Making a hair color mistake is almost always unpleasant. If your color mishap is the deepest, darkest shade of black, however, you've made a choice that might seem difficult to reverse. Because not everyone can carry off jet-black hair with style, you may feel that you are stuck wearing a hat for the next few months. In reality, black hair color is easier to "lift" than you may think.
Shampoos designed to remove dandruff flakes generally contain an arsenal of strong chemicals, according to MammalHair.com. These chemicals can lighten your dyed black hair. Simply use a dandruff shampoo in place of your normal kind to gradually lift the color. MammalHair.com also notes that you should avoid using any type of "color safe" or "color extend" shampoos or conditioners, as these are meant to extend the life of your hair color, not reverse it.
Dishwashing Liquid or Baking Soda
For a more intense approach to lightening the black dye, wash your hair with a common dishwashing liquid, such as Dawn or Joy. The concentrated chemicals contained in these product can lighten your hair color, MammalHair.com reports. You can also mix shampoo with baking soda as a method of removing black hair dye.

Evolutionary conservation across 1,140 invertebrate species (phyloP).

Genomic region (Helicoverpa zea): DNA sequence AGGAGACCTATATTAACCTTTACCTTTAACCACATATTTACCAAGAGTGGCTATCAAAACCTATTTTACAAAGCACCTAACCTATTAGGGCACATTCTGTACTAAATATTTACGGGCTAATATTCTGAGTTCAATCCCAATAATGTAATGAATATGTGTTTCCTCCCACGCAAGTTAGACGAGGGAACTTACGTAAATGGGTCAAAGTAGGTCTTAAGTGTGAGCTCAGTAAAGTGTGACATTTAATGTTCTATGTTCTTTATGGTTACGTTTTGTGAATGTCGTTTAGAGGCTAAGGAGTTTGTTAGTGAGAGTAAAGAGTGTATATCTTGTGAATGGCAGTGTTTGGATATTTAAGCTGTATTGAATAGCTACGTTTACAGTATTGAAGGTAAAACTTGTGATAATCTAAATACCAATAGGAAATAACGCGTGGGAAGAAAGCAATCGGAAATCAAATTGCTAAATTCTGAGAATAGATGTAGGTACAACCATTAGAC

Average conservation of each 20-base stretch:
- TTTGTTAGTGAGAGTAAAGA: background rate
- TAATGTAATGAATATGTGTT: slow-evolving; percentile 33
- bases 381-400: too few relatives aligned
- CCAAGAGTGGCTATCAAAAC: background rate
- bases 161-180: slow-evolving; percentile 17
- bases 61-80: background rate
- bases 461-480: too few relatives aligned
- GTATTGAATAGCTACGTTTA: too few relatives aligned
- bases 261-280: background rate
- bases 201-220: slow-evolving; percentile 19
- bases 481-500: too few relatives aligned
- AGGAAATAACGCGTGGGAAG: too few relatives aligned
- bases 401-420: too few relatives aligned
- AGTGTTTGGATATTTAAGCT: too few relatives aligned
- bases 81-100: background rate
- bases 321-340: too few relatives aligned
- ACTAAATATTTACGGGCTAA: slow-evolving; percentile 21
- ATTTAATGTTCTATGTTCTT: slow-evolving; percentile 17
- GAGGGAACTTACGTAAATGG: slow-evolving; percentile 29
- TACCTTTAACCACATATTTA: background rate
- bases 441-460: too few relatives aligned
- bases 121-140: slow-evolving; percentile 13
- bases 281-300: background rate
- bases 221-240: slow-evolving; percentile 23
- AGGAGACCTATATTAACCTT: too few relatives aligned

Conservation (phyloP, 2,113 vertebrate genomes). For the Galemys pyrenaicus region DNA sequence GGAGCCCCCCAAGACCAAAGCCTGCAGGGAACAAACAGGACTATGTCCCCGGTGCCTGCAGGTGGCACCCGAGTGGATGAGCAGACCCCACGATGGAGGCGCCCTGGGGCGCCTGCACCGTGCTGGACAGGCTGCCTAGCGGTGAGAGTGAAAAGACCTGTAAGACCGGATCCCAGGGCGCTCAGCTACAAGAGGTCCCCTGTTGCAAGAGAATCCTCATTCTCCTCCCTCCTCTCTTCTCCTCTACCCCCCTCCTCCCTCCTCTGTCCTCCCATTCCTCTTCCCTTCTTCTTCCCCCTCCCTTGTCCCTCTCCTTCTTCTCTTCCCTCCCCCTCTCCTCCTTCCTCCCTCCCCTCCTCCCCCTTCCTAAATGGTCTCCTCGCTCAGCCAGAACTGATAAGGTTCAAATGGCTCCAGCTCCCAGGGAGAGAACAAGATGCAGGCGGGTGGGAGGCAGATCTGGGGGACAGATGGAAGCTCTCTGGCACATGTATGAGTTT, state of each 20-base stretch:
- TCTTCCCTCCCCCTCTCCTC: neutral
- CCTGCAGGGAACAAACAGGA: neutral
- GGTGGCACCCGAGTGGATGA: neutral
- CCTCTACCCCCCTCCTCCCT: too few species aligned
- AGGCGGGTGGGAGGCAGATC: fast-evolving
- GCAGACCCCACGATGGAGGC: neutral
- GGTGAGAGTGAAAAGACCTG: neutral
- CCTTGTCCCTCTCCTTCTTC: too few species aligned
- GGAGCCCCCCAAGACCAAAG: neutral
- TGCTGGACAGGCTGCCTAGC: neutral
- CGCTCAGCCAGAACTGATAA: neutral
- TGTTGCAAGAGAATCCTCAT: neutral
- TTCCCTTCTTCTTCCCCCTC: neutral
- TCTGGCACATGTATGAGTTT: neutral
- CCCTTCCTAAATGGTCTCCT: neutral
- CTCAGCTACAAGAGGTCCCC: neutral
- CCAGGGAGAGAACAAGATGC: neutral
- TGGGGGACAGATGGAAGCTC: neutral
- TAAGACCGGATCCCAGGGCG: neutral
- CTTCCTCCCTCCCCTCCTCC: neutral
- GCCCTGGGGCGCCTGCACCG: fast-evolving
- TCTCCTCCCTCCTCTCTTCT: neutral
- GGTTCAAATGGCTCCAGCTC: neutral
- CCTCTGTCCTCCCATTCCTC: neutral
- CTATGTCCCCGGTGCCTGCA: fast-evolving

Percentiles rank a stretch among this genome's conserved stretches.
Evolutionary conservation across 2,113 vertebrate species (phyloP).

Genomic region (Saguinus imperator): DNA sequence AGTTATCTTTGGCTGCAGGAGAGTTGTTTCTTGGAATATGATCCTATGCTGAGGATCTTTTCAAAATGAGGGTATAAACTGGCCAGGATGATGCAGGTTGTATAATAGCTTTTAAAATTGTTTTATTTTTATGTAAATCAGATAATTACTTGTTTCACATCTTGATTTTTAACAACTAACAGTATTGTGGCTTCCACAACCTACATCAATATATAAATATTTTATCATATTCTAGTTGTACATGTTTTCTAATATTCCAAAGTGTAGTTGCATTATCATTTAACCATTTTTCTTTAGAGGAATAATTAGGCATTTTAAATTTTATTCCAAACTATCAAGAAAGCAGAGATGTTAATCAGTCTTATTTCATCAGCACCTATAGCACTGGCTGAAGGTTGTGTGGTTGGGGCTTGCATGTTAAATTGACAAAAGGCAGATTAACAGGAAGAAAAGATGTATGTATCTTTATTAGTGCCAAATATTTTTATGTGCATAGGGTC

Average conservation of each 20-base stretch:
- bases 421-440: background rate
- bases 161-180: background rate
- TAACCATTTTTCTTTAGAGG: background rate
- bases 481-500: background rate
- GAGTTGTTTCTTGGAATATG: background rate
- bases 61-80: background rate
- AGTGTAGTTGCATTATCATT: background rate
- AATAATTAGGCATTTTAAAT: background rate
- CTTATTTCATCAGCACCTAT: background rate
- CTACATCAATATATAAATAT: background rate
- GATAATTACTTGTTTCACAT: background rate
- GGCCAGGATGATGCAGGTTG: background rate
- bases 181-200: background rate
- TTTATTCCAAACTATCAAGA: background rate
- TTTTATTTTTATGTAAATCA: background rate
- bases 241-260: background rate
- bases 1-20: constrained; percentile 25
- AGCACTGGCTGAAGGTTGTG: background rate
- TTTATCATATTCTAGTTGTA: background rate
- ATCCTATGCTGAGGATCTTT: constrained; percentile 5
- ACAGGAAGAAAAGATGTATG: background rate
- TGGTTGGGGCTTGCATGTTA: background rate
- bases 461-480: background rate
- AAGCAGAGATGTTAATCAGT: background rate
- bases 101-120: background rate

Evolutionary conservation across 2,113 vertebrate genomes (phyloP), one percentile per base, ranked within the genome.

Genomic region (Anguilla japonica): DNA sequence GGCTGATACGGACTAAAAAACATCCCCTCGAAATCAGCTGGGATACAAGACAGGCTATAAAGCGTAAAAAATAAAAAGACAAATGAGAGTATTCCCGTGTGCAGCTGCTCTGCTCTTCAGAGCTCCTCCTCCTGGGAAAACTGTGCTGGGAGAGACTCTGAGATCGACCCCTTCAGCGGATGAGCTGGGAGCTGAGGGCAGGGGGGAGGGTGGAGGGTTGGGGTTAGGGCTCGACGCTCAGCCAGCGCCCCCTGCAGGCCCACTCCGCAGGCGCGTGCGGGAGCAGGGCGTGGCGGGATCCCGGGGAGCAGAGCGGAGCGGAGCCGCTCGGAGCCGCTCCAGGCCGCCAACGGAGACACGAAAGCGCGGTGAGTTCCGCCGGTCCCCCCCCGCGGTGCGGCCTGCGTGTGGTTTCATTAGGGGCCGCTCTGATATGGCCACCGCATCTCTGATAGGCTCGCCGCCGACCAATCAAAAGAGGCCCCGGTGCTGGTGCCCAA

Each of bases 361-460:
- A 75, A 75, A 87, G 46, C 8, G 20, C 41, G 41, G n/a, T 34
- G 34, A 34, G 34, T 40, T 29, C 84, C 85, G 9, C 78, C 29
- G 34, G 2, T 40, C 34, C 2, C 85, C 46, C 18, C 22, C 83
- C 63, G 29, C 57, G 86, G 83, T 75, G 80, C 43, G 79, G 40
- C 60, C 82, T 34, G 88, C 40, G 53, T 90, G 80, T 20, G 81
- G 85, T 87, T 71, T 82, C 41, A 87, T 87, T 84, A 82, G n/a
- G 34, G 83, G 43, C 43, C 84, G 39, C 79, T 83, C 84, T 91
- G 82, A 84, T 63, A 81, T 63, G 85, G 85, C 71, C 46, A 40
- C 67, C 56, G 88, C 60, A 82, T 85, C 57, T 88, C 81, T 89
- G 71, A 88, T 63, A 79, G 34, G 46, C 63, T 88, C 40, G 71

Hot Oil Treatments
THee use of hot oil treatments available at your local pharmacy or grocery store can also expedite the fading of your color, according to Real Beauty. An added benefit of a hot oil treatment is that it can restore moisture and health to your hair. To use, heat up the product as directed. Apply it to dry strands and leave it in your hair. Cover your hair with a towel or shower cap for 15 minutes. After you've rinsed out the oil, you should notice that your hair is slightly lighter, Real Beauty reports.
Wash your hair with an anti-residue shampoo. Because these products are designed to remove any persistent styling residue from your hair, they can also help wash away dye. You can maximize the effects of using this shampoo by following it with a hot oil treatment, MammalHair.com adds.
Jennifer Byrne is a freelance writer and editor specializing in topics related to health care, fitness, science and more. She attended Rutgers University. Her writing has been published by KidsHealth.org, DietBlogTalk.com, Primary Care Optometry News, and EyeWorld Magazine. She was awarded the Gold Award from the American Society of Healthcare Publication Editors (ASHPE), 2007, and the Apex Award for Publication Excellence.